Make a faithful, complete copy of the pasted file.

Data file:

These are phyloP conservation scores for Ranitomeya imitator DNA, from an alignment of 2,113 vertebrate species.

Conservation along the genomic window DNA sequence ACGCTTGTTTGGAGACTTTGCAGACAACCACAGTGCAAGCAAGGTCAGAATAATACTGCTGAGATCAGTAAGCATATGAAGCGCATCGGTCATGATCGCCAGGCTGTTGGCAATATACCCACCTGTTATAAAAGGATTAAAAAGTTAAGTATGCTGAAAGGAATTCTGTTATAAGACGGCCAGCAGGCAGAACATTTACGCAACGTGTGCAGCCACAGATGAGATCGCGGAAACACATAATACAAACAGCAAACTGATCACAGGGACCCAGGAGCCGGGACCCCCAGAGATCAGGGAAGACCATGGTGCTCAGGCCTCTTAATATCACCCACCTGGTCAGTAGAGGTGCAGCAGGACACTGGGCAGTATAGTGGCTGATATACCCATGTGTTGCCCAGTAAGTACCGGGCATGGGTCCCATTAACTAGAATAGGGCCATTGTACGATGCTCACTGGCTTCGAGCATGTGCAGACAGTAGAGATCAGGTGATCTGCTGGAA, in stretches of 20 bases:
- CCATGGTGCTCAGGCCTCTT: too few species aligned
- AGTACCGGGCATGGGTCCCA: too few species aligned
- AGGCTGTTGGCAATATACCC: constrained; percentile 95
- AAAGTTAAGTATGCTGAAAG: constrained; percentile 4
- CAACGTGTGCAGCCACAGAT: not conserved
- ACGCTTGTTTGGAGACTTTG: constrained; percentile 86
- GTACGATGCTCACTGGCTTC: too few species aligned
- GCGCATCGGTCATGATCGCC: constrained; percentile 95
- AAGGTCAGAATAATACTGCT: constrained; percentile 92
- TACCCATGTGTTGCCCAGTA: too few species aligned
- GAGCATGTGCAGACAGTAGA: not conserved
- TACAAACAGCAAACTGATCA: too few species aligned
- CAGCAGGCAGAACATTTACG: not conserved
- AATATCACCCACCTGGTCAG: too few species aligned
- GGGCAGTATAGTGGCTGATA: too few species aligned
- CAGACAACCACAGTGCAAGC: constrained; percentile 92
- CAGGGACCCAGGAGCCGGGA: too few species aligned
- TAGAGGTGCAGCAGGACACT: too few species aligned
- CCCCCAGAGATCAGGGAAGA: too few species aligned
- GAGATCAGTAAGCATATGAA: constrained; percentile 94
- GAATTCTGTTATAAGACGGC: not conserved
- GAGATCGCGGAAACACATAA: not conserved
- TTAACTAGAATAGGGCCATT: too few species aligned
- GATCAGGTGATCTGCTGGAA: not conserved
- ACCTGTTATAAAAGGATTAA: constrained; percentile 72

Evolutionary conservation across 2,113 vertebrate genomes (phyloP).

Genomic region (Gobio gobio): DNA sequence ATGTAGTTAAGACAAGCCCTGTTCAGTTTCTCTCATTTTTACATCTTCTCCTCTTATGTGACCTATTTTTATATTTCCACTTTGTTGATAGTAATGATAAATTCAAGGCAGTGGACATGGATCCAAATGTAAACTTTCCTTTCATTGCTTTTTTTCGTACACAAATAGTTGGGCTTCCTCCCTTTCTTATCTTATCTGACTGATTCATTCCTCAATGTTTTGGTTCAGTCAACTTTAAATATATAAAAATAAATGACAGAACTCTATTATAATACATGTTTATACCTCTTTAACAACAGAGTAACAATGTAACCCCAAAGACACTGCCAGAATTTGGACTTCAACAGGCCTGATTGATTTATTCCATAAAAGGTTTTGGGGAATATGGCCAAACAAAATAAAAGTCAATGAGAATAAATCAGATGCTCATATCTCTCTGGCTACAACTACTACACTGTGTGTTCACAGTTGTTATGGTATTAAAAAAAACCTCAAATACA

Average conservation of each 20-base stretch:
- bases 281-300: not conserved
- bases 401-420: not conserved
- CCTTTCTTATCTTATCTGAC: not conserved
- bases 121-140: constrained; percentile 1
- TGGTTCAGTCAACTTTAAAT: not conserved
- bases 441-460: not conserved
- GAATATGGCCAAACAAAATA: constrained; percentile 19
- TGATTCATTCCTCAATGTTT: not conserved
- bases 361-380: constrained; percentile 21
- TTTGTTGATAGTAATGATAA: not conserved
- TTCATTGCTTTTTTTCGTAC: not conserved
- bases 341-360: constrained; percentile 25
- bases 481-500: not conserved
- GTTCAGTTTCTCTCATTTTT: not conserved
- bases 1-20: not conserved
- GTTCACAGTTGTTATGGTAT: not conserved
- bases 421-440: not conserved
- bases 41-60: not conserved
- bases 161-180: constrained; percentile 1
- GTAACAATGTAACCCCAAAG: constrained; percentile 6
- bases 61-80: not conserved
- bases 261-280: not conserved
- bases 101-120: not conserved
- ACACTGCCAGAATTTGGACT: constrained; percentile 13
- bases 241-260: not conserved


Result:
These are phyloP conservation scores for Ranitomeya imitator DNA, from an alignment of 2,113 vertebrate species.

Conservation along the genomic window DNA sequence ACGCTTGTTTGGAGACTTTGCAGACAACCACAGTGCAAGCAAGGTCAGAATAATACTGCTGAGATCAGTAAGCATATGAAGCGCATCGGTCATGATCGCCAGGCTGTTGGCAATATACCCACCTGTTATAAAAGGATTAAAAAGTTAAGTATGCTGAAAGGAATTCTGTTATAAGACGGCCAGCAGGCAGAACATTTACGCAACGTGTGCAGCCACAGATGAGATCGCGGAAACACATAATACAAACAGCAAACTGATCACAGGGACCCAGGAGCCGGGACCCCCAGAGATCAGGGAAGACCATGGTGCTCAGGCCTCTTAATATCACCCACCTGGTCAGTAGAGGTGCAGCAGGACACTGGGCAGTATAGTGGCTGATATACCCATGTGTTGCCCAGTAAGTACCGGGCATGGGTCCCATTAACTAGAATAGGGCCATTGTACGATGCTCACTGGCTTCGAGCATGTGCAGACAGTAGAGATCAGGTGATCTGCTGGAA, in stretches of 20 bases:
- CCATGGTGCTCAGGCCTCTT: too few species aligned
- AGTACCGGGCATGGGTCCCA: too few species aligned
- AGGCTGTTGGCAATATACCC: constrained; percentile 95
- AAAGTTAAGTATGCTGAAAG: constrained; percentile 4
- CAACGTGTGCAGCCACAGAT: not conserved
- ACGCTTGTTTGGAGACTTTG: constrained; percentile 86
- GTACGATGCTCACTGGCTTC: too few species aligned
- GCGCATCGGTCATGATCGCC: constrained; percentile 95
- AAGGTCAGAATAATACTGCT: constrained; percentile 92
- TACCCATGTGTTGCCCAGTA: too few species aligned
- GAGCATGTGCAGACAGTAGA: not conserved
- TACAAACAGCAAACTGATCA: too few species aligned
- CAGCAGGCAGAACATTTACG: not conserved
- AATATCACCCACCTGGTCAG: too few species aligned
- GGGCAGTATAGTGGCTGATA: too few species aligned
- CAGACAACCACAGTGCAAGC: constrained; percentile 92
- CAGGGACCCAGGAGCCGGGA: too few species aligned
- TAGAGGTGCAGCAGGACACT: too few species aligned
- CCCCCAGAGATCAGGGAAGA: too few species aligned
- GAGATCAGTAAGCATATGAA: constrained; percentile 94
- GAATTCTGTTATAAGACGGC: not conserved
- GAGATCGCGGAAACACATAA: not conserved
- TTAACTAGAATAGGGCCATT: too few species aligned
- GATCAGGTGATCTGCTGGAA: not conserved
- ACCTGTTATAAAAGGATTAA: constrained; percentile 72

Evolutionary conservation across 2,113 vertebrate genomes (phyloP).

Genomic region (Gobio gobio): DNA sequence ATGTAGTTAAGACAAGCCCTGTTCAGTTTCTCTCATTTTTACATCTTCTCCTCTTATGTGACCTATTTTTATATTTCCACTTTGTTGATAGTAATGATAAATTCAAGGCAGTGGACATGGATCCAAATGTAAACTTTCCTTTCATTGCTTTTTTTCGTACACAAATAGTTGGGCTTCCTCCCTTTCTTATCTTATCTGACTGATTCATTCCTCAATGTTTTGGTTCAGTCAACTTTAAATATATAAAAATAAATGACAGAACTCTATTATAATACATGTTTATACCTCTTTAACAACAGAGTAACAATGTAACCCCAAAGACACTGCCAGAATTTGGACTTCAACAGGCCTGATTGATTTATTCCATAAAAGGTTTTGGGGAATATGGCCAAACAAAATAAAAGTCAATGAGAATAAATCAGATGCTCATATCTCTCTGGCTACAACTACTACACTGTGTGTTCACAGTTGTTATGGTATTAAAAAAAACCTCAAATACA

Average conservation of each 20-base stretch:
- bases 281-300: not conserved
- bases 401-420: not conserved
- CCTTTCTTATCTTATCTGAC: not conserved
- bases 121-140: constrained; percentile 1
- TGGTTCAGTCAACTTTAAAT: not conserved
- bases 441-460: not conserved
- GAATATGGCCAAACAAAATA: constrained; percentile 19
- TGATTCATTCCTCAATGTTT: not conserved
- bases 361-380: constrained; percentile 21
- TTTGTTGATAGTAATGATAA: not conserved
- TTCATTGCTTTTTTTCGTAC: not conserved
- bases 341-360: constrained; percentile 25
- bases 481-500: not conserved
- GTTCAGTTTCTCTCATTTTT: not conserved
- bases 1-20: not conserved
- GTTCACAGTTGTTATGGTAT: not conserved
- bases 421-440: not conserved
- bases 41-60: not conserved
- bases 161-180: constrained; percentile 1
- GTAACAATGTAACCCCAAAG: constrained; percentile 6
- bases 61-80: not conserved
- bases 261-280: not conserved
- bases 101-120: not conserved
- ACACTGCCAGAATTTGGACT: constrained; percentile 13
- bases 241-260: not conserved